I am, incidentally, extremely ill, and unable to go into the Centre, something which always seems to happen whenever I return from having been away. It struck yesterday, shortly after I got back here, and found an envelope waiting for me. Inside it was a note from Terry.
'Alan and myself have worked ourselves into the ground. Result: You have a residency exhibition. You have a sponsor for it. You even have a catalogue (pfe an advance copy). Taking a short break now, so thank me later. Cheers.'
I looked at the catalogue. On the cover: ALAN DUNN: VISION ON. And beneath that, in equally prominent lettering: SPONSORED BY LOVESTYLE.
I opened it up. The first page had two paragraphs, headed: LOVESTYLE AND THE ARTS: A PARTNERSHIP FOR THE FUTURE.
'Although for the last fifteen years Lovestyle has been committed to improving the quality of life throughout all sections of the local community, we have remained up to this point 'sponsorship virgins'. But Lovestyle has always acknowledged that there is a 'higher' side to life and we are therefore delighted to take this opportunity of expanding our activities into a previously unfamiliar territory.
'We believe that Alan Dunn's exciting and innovative exhibition demonstrates clearly that a real partnership of interest can exist between the 'fine' arts and the wider world of adult leisure services.
Desmond Pullet, Director.'
There then follows a catalogue essay which makes things horribly clear.
'In Vision On, his most ambitious work to date, Dunn effects an extension of the Duchampian ready-made, from single object to whole environment. As the viewer enters the Wormwood's dimly lit gallery space, s/he becomes gradually conscious of an installation comprising twelve booths or cubicles, each large enough to hold only a single individual, and with a lockable door. To enter, or not to enter? To lock or not to lock? Immediately, issues of privacy and space are raised - even before the viewer becomes aware that inside each cubicle there is a coin- operated machine, requiring the insertion of a real coin to make it work. Only when, in response to the inserted coin, the machine starts, and a flickering, fleshly image is projected on the back of the cubicle door, does it become fully clear what Dunn has done.
He has simply transferred, lock, stock and barrel, an arcade of peep-show film-booths, out of the space in which their purpose is perspicuous (the back of a 'sex shop', traditionally a male environment) into another, estranging, space (the art gallery); and through this apparently simple act of re-siting, he has raised such a panoply of issues - about looking and the gallery (as a site in which looking takes place, as a site for the public enjoyment of essentially private pleasures), about art and money, about the gendering of space, about the tradition of the 'nude' in both 'high' and 'popular' 'culture' - that I will only be able to touch on a few of them in the remainder of this essay . . . '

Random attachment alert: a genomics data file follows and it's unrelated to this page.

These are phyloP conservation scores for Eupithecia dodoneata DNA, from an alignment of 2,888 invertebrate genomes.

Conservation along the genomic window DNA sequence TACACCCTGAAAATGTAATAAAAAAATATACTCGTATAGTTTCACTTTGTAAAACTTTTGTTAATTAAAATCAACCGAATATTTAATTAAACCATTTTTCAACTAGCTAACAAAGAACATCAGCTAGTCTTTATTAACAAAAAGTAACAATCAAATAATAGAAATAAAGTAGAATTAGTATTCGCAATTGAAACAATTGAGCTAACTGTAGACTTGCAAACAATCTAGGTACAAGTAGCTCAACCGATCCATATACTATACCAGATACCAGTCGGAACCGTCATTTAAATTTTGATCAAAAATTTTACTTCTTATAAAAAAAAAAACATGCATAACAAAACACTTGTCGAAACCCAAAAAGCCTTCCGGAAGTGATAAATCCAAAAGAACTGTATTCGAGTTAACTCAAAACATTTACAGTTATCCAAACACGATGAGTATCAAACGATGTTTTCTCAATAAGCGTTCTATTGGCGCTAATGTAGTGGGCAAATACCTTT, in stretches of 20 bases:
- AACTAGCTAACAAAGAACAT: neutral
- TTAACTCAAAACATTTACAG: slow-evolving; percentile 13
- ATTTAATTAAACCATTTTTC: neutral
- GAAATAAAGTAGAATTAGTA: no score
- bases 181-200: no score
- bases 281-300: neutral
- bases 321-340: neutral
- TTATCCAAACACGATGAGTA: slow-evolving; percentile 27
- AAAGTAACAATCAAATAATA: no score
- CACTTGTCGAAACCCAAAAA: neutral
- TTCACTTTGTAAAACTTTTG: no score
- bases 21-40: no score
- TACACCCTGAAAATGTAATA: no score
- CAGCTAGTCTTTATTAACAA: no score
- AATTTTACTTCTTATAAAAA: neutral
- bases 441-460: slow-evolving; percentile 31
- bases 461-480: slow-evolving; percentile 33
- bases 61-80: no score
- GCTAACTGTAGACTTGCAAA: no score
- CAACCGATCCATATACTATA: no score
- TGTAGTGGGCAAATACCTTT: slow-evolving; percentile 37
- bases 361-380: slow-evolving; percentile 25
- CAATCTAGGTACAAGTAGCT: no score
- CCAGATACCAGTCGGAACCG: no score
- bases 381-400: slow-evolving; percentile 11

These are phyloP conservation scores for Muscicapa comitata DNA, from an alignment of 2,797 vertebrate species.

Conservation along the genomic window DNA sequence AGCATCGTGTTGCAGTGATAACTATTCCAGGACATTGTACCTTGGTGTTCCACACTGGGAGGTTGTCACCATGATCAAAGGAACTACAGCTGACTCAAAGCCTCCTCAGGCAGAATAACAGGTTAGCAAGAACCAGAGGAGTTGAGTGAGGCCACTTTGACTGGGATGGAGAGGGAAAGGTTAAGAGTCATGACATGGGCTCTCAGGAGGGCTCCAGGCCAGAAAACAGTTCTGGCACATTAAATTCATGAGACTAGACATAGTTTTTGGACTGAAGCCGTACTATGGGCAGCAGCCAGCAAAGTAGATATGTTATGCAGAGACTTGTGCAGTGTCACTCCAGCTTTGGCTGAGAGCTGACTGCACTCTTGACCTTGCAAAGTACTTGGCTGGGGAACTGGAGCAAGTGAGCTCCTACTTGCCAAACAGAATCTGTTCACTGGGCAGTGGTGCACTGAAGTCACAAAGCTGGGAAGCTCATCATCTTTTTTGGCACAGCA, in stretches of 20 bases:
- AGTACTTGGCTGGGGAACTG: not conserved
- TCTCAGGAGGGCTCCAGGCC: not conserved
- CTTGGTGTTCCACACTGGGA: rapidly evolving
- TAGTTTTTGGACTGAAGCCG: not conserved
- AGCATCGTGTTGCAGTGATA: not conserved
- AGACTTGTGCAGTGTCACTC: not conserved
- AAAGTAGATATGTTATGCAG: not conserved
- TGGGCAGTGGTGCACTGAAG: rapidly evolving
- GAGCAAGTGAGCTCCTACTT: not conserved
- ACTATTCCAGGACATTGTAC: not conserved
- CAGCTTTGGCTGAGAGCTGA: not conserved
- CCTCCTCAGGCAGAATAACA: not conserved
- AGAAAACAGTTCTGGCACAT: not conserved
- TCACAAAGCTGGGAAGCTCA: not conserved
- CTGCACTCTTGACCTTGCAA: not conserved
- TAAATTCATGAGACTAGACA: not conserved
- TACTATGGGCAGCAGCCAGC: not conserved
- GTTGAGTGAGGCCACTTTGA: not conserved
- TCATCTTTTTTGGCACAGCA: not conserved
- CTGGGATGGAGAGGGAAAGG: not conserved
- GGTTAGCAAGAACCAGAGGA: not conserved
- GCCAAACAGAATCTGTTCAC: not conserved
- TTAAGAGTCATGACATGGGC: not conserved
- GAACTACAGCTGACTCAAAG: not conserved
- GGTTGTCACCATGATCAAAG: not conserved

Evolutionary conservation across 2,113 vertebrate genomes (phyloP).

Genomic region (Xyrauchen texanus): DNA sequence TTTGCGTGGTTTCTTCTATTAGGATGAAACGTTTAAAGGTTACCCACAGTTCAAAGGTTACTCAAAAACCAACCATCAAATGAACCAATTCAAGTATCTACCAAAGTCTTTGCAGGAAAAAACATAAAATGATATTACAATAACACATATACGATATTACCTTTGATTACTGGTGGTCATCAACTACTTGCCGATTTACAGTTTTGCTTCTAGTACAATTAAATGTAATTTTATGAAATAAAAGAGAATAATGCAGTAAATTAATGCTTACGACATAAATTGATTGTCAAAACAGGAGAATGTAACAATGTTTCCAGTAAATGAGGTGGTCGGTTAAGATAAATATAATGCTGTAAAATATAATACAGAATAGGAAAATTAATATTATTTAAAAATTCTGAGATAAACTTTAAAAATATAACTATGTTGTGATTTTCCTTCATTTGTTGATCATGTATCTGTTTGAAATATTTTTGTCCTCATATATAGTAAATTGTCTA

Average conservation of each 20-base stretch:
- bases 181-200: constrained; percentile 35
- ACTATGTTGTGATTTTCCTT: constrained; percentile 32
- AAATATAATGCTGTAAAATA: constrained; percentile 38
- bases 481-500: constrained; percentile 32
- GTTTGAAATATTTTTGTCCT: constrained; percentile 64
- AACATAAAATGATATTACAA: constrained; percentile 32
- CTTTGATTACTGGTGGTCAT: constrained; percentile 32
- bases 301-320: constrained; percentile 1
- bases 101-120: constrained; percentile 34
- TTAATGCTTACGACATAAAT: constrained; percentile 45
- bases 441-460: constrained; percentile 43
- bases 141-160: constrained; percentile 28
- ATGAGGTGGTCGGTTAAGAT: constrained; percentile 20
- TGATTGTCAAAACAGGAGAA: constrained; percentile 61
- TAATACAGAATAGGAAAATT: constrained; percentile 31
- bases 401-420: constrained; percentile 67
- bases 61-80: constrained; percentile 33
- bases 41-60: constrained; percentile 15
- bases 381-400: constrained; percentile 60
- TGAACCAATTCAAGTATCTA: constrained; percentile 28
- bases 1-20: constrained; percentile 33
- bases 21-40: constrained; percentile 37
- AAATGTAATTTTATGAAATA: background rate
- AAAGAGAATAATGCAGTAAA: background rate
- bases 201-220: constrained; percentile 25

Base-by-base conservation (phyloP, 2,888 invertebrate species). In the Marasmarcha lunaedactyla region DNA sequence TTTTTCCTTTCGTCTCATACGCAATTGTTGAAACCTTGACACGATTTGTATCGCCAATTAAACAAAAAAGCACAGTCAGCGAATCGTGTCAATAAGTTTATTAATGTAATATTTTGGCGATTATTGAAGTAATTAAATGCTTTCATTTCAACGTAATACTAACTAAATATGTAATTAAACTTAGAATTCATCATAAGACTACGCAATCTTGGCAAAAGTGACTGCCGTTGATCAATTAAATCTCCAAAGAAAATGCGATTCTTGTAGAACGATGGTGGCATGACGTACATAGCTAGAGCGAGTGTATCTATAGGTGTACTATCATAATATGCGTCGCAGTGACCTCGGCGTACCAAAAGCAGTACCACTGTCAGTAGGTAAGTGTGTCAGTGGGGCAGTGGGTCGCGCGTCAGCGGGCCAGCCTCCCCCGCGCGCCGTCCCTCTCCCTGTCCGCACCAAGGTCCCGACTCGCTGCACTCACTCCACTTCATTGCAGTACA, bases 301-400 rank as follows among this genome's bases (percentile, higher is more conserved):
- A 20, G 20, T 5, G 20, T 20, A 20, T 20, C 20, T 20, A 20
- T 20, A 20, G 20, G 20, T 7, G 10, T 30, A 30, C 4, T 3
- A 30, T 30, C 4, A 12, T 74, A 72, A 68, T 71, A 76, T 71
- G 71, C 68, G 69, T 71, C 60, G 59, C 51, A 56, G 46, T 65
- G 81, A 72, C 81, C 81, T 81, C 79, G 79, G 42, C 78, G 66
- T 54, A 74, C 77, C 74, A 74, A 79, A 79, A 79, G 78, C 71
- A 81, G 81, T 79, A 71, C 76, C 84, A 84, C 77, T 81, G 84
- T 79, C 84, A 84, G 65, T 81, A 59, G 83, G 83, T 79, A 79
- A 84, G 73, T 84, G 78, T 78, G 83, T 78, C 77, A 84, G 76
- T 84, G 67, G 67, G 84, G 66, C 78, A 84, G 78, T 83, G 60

I rang Fiona first thing this morning and put a number of questions to her, to clarify the situation.
Could we forestall it? No, it opened last Friday.
Were the words Lovestyle Leisure Services conspicuously displayed outside the centre? Yes.
Who could reasonably be blamed for this catastrophe? Me, (for leaving Terry in charge).
Had a headline containing the words GALLERY, PORNO, SPONSOR and OUTRAGE appeared in any local (or national) paper? Not as yet.
Any other serious complaints from visitors? Not as yet.
Any ideas about how we might justify ourselves? Not as yet.
After this, I collapsed with a vomiting attack. Fiona also said that Juliet had tendered her resignation as Exhibitions Officer on Friday. I would find her letter on my desk if I managed to come in. It's alright for her. She's still young. I just feel we are not going to survive this one.
FRIDAY: Still in bed, very weak. Still waiting for the storm to break. I used to be quite a competent gardener. I suppose I could do that.